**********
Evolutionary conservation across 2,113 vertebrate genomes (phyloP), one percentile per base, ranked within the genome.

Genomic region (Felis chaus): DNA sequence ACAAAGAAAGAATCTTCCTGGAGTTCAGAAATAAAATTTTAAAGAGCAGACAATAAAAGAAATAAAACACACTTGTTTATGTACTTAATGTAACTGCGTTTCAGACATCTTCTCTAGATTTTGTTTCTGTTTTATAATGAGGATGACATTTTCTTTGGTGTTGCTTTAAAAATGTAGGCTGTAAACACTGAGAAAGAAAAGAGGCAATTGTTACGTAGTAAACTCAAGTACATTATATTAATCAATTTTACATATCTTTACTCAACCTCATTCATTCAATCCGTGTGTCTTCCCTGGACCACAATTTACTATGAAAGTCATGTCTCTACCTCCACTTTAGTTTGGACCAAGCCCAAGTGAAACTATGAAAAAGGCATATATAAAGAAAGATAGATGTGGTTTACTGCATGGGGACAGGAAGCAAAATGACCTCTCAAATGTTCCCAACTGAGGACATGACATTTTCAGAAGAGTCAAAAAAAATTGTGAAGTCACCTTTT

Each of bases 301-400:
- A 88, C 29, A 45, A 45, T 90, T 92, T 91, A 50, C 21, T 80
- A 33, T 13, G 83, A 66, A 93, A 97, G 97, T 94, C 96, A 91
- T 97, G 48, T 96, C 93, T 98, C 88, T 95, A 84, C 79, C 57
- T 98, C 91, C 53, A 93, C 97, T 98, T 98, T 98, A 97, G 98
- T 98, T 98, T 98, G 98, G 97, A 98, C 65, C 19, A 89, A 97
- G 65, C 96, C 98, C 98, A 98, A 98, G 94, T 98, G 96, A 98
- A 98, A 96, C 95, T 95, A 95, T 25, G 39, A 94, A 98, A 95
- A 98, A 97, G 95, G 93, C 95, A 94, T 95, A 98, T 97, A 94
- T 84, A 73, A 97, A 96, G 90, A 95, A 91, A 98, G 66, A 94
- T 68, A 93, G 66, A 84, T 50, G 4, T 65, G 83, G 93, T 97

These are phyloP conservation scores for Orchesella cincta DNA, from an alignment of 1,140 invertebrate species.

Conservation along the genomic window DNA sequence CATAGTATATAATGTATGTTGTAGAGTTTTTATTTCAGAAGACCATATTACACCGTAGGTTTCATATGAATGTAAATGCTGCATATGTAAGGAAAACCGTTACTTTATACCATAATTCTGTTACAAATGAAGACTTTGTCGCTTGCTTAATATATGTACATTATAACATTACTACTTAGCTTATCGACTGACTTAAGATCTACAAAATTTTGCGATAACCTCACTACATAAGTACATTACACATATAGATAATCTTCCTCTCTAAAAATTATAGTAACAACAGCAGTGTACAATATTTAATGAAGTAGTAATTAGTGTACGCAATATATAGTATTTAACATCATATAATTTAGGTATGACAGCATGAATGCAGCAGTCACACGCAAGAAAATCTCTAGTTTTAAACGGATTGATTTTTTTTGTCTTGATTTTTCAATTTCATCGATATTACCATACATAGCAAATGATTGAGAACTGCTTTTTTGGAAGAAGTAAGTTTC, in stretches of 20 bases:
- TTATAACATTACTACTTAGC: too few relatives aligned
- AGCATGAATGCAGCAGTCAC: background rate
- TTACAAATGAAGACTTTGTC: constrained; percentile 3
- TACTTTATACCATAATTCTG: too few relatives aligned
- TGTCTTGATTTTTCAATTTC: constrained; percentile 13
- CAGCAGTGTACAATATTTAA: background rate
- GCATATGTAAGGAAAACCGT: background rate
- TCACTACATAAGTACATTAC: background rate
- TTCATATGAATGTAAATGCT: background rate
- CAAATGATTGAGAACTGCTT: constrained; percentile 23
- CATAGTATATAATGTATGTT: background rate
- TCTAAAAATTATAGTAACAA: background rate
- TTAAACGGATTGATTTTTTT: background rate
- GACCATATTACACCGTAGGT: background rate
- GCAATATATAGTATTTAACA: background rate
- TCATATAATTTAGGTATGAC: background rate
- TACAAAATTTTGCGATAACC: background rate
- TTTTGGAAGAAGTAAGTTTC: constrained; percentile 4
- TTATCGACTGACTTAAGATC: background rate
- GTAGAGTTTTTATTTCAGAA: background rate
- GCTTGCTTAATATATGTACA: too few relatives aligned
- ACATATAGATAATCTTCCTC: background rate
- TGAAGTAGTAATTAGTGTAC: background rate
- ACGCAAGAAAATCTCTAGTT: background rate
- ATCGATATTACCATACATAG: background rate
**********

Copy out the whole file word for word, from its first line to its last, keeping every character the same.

Evolutionary conservation across 2,113 vertebrate genomes (phyloP), one percentile per base, ranked within the genome.

Genomic region (Felis chaus): DNA sequence ACAAAGAAAGAATCTTCCTGGAGTTCAGAAATAAAATTTTAAAGAGCAGACAATAAAAGAAATAAAACACACTTGTTTATGTACTTAATGTAACTGCGTTTCAGACATCTTCTCTAGATTTTGTTTCTGTTTTATAATGAGGATGACATTTTCTTTGGTGTTGCTTTAAAAATGTAGGCTGTAAACACTGAGAAAGAAAAGAGGCAATTGTTACGTAGTAAACTCAAGTACATTATATTAATCAATTTTACATATCTTTACTCAACCTCATTCATTCAATCCGTGTGTCTTCCCTGGACCACAATTTACTATGAAAGTCATGTCTCTACCTCCACTTTAGTTTGGACCAAGCCCAAGTGAAACTATGAAAAAGGCATATATAAAGAAAGATAGATGTGGTTTACTGCATGGGGACAGGAAGCAAAATGACCTCTCAAATGTTCCCAACTGAGGACATGACATTTTCAGAAGAGTCAAAAAAAATTGTGAAGTCACCTTTT

Each of bases 301-400:
- A 88, C 29, A 45, A 45, T 90, T 92, T 91, A 50, C 21, T 80
- A 33, T 13, G 83, A 66, A 93, A 97, G 97, T 94, C 96, A 91
- T 97, G 48, T 96, C 93, T 98, C 88, T 95, A 84, C 79, C 57
- T 98, C 91, C 53, A 93, C 97, T 98, T 98, T 98, A 97, G 98
- T 98, T 98, T 98, G 98, G 97, A 98, C 65, C 19, A 89, A 97
- G 65, C 96, C 98, C 98, A 98, A 98, G 94, T 98, G 96, A 98
- A 98, A 96, C 95, T 95, A 95, T 25, G 39, A 94, A 98, A 95
- A 98, A 97, G 95, G 93, C 95, A 94, T 95, A 98, T 97, A 94
- T 84, A 73, A 97, A 96, G 90, A 95, A 91, A 98, G 66, A 94
- T 68, A 93, G 66, A 84, T 50, G 4, T 65, G 83, G 93, T 97

These are phyloP conservation scores for Orchesella cincta DNA, from an alignment of 1,140 invertebrate species.

Conservation along the genomic window DNA sequence CATAGTATATAATGTATGTTGTAGAGTTTTTATTTCAGAAGACCATATTACACCGTAGGTTTCATATGAATGTAAATGCTGCATATGTAAGGAAAACCGTTACTTTATACCATAATTCTGTTACAAATGAAGACTTTGTCGCTTGCTTAATATATGTACATTATAACATTACTACTTAGCTTATCGACTGACTTAAGATCTACAAAATTTTGCGATAACCTCACTACATAAGTACATTACACATATAGATAATCTTCCTCTCTAAAAATTATAGTAACAACAGCAGTGTACAATATTTAATGAAGTAGTAATTAGTGTACGCAATATATAGTATTTAACATCATATAATTTAGGTATGACAGCATGAATGCAGCAGTCACACGCAAGAAAATCTCTAGTTTTAAACGGATTGATTTTTTTTGTCTTGATTTTTCAATTTCATCGATATTACCATACATAGCAAATGATTGAGAACTGCTTTTTTGGAAGAAGTAAGTTTC, in stretches of 20 bases:
- TTATAACATTACTACTTAGC: too few relatives aligned
- AGCATGAATGCAGCAGTCAC: background rate
- TTACAAATGAAGACTTTGTC: constrained; percentile 3
- TACTTTATACCATAATTCTG: too few relatives aligned
- TGTCTTGATTTTTCAATTTC: constrained; percentile 13
- CAGCAGTGTACAATATTTAA: background rate
- GCATATGTAAGGAAAACCGT: background rate
- TCACTACATAAGTACATTAC: background rate
- TTCATATGAATGTAAATGCT: background rate
- CAAATGATTGAGAACTGCTT: constrained; percentile 23
- CATAGTATATAATGTATGTT: background rate
- TCTAAAAATTATAGTAACAA: background rate
- TTAAACGGATTGATTTTTTT: background rate
- GACCATATTACACCGTAGGT: background rate
- GCAATATATAGTATTTAACA: background rate
- TCATATAATTTAGGTATGAC: background rate
- TACAAAATTTTGCGATAACC: background rate
- TTTTGGAAGAAGTAAGTTTC: constrained; percentile 4
- TTATCGACTGACTTAAGATC: background rate
- GTAGAGTTTTTATTTCAGAA: background rate
- GCTTGCTTAATATATGTACA: too few relatives aligned
- ACATATAGATAATCTTCCTC: background rate
- TGAAGTAGTAATTAGTGTAC: background rate
- ACGCAAGAAAATCTCTAGTT: background rate
- ATCGATATTACCATACATAG: background rate